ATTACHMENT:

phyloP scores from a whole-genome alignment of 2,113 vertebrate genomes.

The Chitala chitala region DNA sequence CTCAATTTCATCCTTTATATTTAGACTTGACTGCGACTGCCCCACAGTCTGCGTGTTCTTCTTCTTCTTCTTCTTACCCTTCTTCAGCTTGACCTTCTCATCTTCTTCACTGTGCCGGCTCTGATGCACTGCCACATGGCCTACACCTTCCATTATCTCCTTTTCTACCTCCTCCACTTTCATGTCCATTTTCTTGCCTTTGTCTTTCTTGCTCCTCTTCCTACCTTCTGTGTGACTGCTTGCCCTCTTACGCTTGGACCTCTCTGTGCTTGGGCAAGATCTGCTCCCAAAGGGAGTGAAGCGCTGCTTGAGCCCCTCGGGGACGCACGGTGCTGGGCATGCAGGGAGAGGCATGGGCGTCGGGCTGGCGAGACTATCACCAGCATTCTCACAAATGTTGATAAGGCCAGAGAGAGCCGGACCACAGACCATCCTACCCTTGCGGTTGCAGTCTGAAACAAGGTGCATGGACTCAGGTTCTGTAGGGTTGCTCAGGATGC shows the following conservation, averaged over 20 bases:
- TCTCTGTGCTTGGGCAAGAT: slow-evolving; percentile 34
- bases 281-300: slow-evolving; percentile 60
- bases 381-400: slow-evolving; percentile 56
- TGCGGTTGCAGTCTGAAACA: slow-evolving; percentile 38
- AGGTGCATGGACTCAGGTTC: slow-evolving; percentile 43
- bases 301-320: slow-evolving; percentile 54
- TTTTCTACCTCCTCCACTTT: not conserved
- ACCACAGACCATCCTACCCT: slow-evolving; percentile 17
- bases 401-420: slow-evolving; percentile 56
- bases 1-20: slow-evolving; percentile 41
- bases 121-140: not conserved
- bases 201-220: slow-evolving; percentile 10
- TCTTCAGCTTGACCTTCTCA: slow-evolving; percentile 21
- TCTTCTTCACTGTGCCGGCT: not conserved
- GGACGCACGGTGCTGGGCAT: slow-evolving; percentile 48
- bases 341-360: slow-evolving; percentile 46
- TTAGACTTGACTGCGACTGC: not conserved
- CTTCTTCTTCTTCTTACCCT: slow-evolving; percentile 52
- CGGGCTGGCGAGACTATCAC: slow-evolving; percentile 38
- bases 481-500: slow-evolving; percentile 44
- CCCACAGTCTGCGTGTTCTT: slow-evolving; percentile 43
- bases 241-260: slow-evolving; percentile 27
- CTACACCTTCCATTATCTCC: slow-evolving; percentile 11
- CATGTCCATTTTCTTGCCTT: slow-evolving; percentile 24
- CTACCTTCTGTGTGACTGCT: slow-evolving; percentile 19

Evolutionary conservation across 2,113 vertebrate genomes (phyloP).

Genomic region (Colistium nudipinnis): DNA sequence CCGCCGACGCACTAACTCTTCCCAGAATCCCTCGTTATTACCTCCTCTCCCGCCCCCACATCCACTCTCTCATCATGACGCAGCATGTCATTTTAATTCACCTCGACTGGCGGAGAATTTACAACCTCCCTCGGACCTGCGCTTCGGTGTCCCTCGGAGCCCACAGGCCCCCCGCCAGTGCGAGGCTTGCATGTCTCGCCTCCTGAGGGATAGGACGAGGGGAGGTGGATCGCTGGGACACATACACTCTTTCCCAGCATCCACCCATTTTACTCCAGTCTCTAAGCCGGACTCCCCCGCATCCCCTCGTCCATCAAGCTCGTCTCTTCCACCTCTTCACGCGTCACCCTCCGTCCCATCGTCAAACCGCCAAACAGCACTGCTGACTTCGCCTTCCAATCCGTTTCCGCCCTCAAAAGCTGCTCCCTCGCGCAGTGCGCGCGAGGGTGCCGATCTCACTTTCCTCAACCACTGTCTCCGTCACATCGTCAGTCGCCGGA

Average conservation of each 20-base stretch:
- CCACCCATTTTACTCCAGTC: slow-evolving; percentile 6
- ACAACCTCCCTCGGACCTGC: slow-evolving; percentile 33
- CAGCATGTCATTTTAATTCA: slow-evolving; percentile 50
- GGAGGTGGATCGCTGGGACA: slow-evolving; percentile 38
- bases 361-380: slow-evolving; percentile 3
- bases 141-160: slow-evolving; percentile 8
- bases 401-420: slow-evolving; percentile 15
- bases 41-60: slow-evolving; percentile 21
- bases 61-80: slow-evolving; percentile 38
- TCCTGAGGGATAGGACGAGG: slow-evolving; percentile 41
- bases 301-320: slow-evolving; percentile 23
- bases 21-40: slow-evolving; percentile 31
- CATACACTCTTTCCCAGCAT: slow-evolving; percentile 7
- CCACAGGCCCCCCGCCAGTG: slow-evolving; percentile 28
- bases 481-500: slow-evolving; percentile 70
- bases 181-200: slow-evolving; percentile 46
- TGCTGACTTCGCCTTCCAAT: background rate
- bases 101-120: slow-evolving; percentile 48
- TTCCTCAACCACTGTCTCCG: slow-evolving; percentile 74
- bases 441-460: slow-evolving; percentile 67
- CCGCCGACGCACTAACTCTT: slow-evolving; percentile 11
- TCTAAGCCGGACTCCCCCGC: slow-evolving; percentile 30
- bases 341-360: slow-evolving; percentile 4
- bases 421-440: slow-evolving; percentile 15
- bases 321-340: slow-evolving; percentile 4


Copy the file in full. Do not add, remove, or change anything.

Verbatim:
phyloP scores from a whole-genome alignment of 2,113 vertebrate genomes.

The Chitala chitala region DNA sequence CTCAATTTCATCCTTTATATTTAGACTTGACTGCGACTGCCCCACAGTCTGCGTGTTCTTCTTCTTCTTCTTCTTACCCTTCTTCAGCTTGACCTTCTCATCTTCTTCACTGTGCCGGCTCTGATGCACTGCCACATGGCCTACACCTTCCATTATCTCCTTTTCTACCTCCTCCACTTTCATGTCCATTTTCTTGCCTTTGTCTTTCTTGCTCCTCTTCCTACCTTCTGTGTGACTGCTTGCCCTCTTACGCTTGGACCTCTCTGTGCTTGGGCAAGATCTGCTCCCAAAGGGAGTGAAGCGCTGCTTGAGCCCCTCGGGGACGCACGGTGCTGGGCATGCAGGGAGAGGCATGGGCGTCGGGCTGGCGAGACTATCACCAGCATTCTCACAAATGTTGATAAGGCCAGAGAGAGCCGGACCACAGACCATCCTACCCTTGCGGTTGCAGTCTGAAACAAGGTGCATGGACTCAGGTTCTGTAGGGTTGCTCAGGATGC shows the following conservation, averaged over 20 bases:
- TCTCTGTGCTTGGGCAAGAT: slow-evolving; percentile 34
- bases 281-300: slow-evolving; percentile 60
- bases 381-400: slow-evolving; percentile 56
- TGCGGTTGCAGTCTGAAACA: slow-evolving; percentile 38
- AGGTGCATGGACTCAGGTTC: slow-evolving; percentile 43
- bases 301-320: slow-evolving; percentile 54
- TTTTCTACCTCCTCCACTTT: not conserved
- ACCACAGACCATCCTACCCT: slow-evolving; percentile 17
- bases 401-420: slow-evolving; percentile 56
- bases 1-20: slow-evolving; percentile 41
- bases 121-140: not conserved
- bases 201-220: slow-evolving; percentile 10
- TCTTCAGCTTGACCTTCTCA: slow-evolving; percentile 21
- TCTTCTTCACTGTGCCGGCT: not conserved
- GGACGCACGGTGCTGGGCAT: slow-evolving; percentile 48
- bases 341-360: slow-evolving; percentile 46
- TTAGACTTGACTGCGACTGC: not conserved
- CTTCTTCTTCTTCTTACCCT: slow-evolving; percentile 52
- CGGGCTGGCGAGACTATCAC: slow-evolving; percentile 38
- bases 481-500: slow-evolving; percentile 44
- CCCACAGTCTGCGTGTTCTT: slow-evolving; percentile 43
- bases 241-260: slow-evolving; percentile 27
- CTACACCTTCCATTATCTCC: slow-evolving; percentile 11
- CATGTCCATTTTCTTGCCTT: slow-evolving; percentile 24
- CTACCTTCTGTGTGACTGCT: slow-evolving; percentile 19

Evolutionary conservation across 2,113 vertebrate genomes (phyloP).

Genomic region (Colistium nudipinnis): DNA sequence CCGCCGACGCACTAACTCTTCCCAGAATCCCTCGTTATTACCTCCTCTCCCGCCCCCACATCCACTCTCTCATCATGACGCAGCATGTCATTTTAATTCACCTCGACTGGCGGAGAATTTACAACCTCCCTCGGACCTGCGCTTCGGTGTCCCTCGGAGCCCACAGGCCCCCCGCCAGTGCGAGGCTTGCATGTCTCGCCTCCTGAGGGATAGGACGAGGGGAGGTGGATCGCTGGGACACATACACTCTTTCCCAGCATCCACCCATTTTACTCCAGTCTCTAAGCCGGACTCCCCCGCATCCCCTCGTCCATCAAGCTCGTCTCTTCCACCTCTTCACGCGTCACCCTCCGTCCCATCGTCAAACCGCCAAACAGCACTGCTGACTTCGCCTTCCAATCCGTTTCCGCCCTCAAAAGCTGCTCCCTCGCGCAGTGCGCGCGAGGGTGCCGATCTCACTTTCCTCAACCACTGTCTCCGTCACATCGTCAGTCGCCGGA

Average conservation of each 20-base stretch:
- CCACCCATTTTACTCCAGTC: slow-evolving; percentile 6
- ACAACCTCCCTCGGACCTGC: slow-evolving; percentile 33
- CAGCATGTCATTTTAATTCA: slow-evolving; percentile 50
- GGAGGTGGATCGCTGGGACA: slow-evolving; percentile 38
- bases 361-380: slow-evolving; percentile 3
- bases 141-160: slow-evolving; percentile 8
- bases 401-420: slow-evolving; percentile 15
- bases 41-60: slow-evolving; percentile 21
- bases 61-80: slow-evolving; percentile 38
- TCCTGAGGGATAGGACGAGG: slow-evolving; percentile 41
- bases 301-320: slow-evolving; percentile 23
- bases 21-40: slow-evolving; percentile 31
- CATACACTCTTTCCCAGCAT: slow-evolving; percentile 7
- CCACAGGCCCCCCGCCAGTG: slow-evolving; percentile 28
- bases 481-500: slow-evolving; percentile 70
- bases 181-200: slow-evolving; percentile 46
- TGCTGACTTCGCCTTCCAAT: background rate
- bases 101-120: slow-evolving; percentile 48
- TTCCTCAACCACTGTCTCCG: slow-evolving; percentile 74
- bases 441-460: slow-evolving; percentile 67
- CCGCCGACGCACTAACTCTT: slow-evolving; percentile 11
- TCTAAGCCGGACTCCCCCGC: slow-evolving; percentile 30
- bases 341-360: slow-evolving; percentile 4
- bases 421-440: slow-evolving; percentile 15
- bases 321-340: slow-evolving; percentile 4